The cost of doing all this was not cheap. Forty miles of levee improvement on five islands cost $41 million. That's a million dollars a mile, with the State paying 85% of it, and it reveals why levee improvement in the Delta has been so slow – farmers cannot afford the local share, even at 15%. (These levees are on private land and are therefore not maintained by the Federal or State governments.)
       “This is a real success story,” said Eileen White, water operations manager for East Bay MUD. We did this to improve the stability of the levees out there. Knowing their vulnerability to failure, we wanted to protect the integrity of our pipelines,” said White. The retrofit will protect against floods, seepage of water, damage by rodents and other ordinary failures. 

Earthquake Resistance: The Stronger, the Better

       Whether the new work also protects against an earthquake is unknown, partly because levee failure from an earthquake has never occurred in the Delta in historic times. Widening the crest and broadening the base, however, are classic ways of protecting levees against earthquake damage and scenarios for seismic resistance have been tested in the Delta.

       White couldn't say whether the new levees would withstand an earthquake. She said that would depend on how big it was. “Will this buy protection in an 8.0 on the Rodgers Fault (a portion of the Hayward)? I can't tell you that. But it will make them stronger . The more you do, the better. The wider the top, the flatter the slope, the more stable it is. It's like retrofitting a house. You put in sheer walls; then you bolt it down. There's no guarantee in any earthquake, but we've made the levees stronger without a doubt.”
EBMUD's aqueduct takes water across the Delta to 1.4 million people.
       Moreover, the added dirt and stockpiling of rock on the islands makes it much easier to repair a break immediately rather than waiting days for new material to arrive, several authorities noted. “If the land subsides in an earthquake, we can fill it back in quickly,” said Christopher Neudeck, whose Delta company Kjeldsen, Sinnock and Neudeck, provided inspection and management services on the EBMUD project. With new dirt added to the levee, “We just take a tractor and push it back up. We're doing that everywhere all over the Delta, adding these berms,” said Neudeck.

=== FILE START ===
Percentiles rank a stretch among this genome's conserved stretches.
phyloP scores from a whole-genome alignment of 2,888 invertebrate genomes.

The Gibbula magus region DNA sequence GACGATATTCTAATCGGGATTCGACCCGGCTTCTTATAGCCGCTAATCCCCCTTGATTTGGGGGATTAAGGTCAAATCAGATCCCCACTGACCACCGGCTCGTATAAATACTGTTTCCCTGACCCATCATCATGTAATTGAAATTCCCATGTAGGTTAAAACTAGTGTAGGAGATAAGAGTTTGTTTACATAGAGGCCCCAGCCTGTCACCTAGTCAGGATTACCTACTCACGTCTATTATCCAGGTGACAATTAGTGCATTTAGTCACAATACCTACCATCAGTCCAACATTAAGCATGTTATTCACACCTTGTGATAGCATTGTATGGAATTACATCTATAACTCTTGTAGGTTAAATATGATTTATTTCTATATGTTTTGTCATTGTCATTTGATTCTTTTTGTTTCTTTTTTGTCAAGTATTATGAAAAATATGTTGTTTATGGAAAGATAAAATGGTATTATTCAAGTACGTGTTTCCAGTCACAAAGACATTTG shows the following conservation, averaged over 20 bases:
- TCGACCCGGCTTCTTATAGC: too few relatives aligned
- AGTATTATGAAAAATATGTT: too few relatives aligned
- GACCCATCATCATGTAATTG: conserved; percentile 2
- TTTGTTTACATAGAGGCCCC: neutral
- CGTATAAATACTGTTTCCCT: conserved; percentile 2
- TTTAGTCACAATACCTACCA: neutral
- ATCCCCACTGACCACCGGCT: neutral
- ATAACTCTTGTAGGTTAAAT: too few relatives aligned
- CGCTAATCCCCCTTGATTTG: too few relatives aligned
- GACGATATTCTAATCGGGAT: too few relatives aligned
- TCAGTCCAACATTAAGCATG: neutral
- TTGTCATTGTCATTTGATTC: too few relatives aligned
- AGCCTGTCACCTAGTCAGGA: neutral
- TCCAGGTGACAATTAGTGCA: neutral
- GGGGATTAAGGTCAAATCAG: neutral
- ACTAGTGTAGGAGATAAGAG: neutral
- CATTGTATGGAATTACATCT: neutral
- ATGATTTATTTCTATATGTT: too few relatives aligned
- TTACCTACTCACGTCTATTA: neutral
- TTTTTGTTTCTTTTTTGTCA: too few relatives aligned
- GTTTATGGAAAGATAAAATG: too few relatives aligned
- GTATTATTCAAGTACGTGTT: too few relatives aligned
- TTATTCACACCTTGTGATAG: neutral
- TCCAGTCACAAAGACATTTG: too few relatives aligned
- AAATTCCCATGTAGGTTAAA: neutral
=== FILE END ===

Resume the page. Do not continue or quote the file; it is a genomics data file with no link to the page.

Two for One Protection

So. California's freshwater corridor runs north to south past Woodward
island in two tributaries (Old and Middle River) to the San Joaquin River.
        A disturbing fact about levees in this part of the south/central Delta is that they are actually dikes that hold water back 24 hours a day and the landward side has sunk below sea level by 10 to 20 feet. They are a core infrastructure for water supplies to Southern California, as well as to the S.F. East Bay. The so called “fresh water corridor” – small rivers that carry water to the California aqueduct – runs right past some of the islands recently reinforced. So, in protecting their own pipes, EBMUD also fortified three of some seven to nine islands along the corridor.
       “By improving these levees, we not only protect our own supplies, but we help the 20 million people in Southern California who rely on water to be pumped from the Delta,” said White. It's a win, win. We have protected a lot of important infrastructure in California. It would be really good if other entities out there who benefit would also step forward.”
       Other “entities” in the area include Metropolitan Water District of Southern California, Westlands Water District in the San Joaquin Valley, PG&E, which has transmission lines in the area, Kinder Morgan with its pipes, a state highway and a railroad. Few of these has contributed any money to reinforce Delta levees, although MET and six other water contractors, plus PG&E, are stepping forward with a small amount (totaling less than $500,000 in local share for all; the State is paying 97%) to reinforce Bacon Island, north of Woodward on the corridor, next year. (Bacon is one of the islands recently purchased by MET).

Into the Future with Toe Berms

Bigger levees with stockpiled material (back, center) 
protect the island and aqueduct (distance) 
from being flooded.

        Back on Woodward Island, Gulli pointed out the “toe berms” added to the back sides of the levees. The new sides sloped gently down, at a one to four foot ratio. Many – but not all – of the levees protecting water delivery routes now have these toe berms. (Engineer Cosio estimated that the entire fresh water corridor would be up to the desired Corps of Engineers' standard, PL 84-99, in about five years).
       “We finished this project two or three years ago,” Giulli explained stopping the pickup again to draw a graph. “The crown here was 14 feet; now it's 22 feet wide,” broad enough for two trucks to pass each other. As we prepared to exit the island via ferry, Gulli pointed out the spot where a levee failed on Jones Tract on a sunny day in 2004, possibly due to a rodent burrow. The EBMUD improvements would protect against that sort of calamity and, indeed, no more failures in the Delta have occurred since that date. But it takes constant vigilance.
        In any foreseeable plan for California's water future, these levees play a central role. Even if the State builds two giant 40 feet-in-diameter tunnels deep under the delta to transport water, we will still depend on these structures to protect our fresh water. And the one thing that has not been analyzed in the 20,000 plus pages of environmental reports on the tunnels is the true impact on Delta agriculture and recreation of a ten-year construction project through the middle of the place.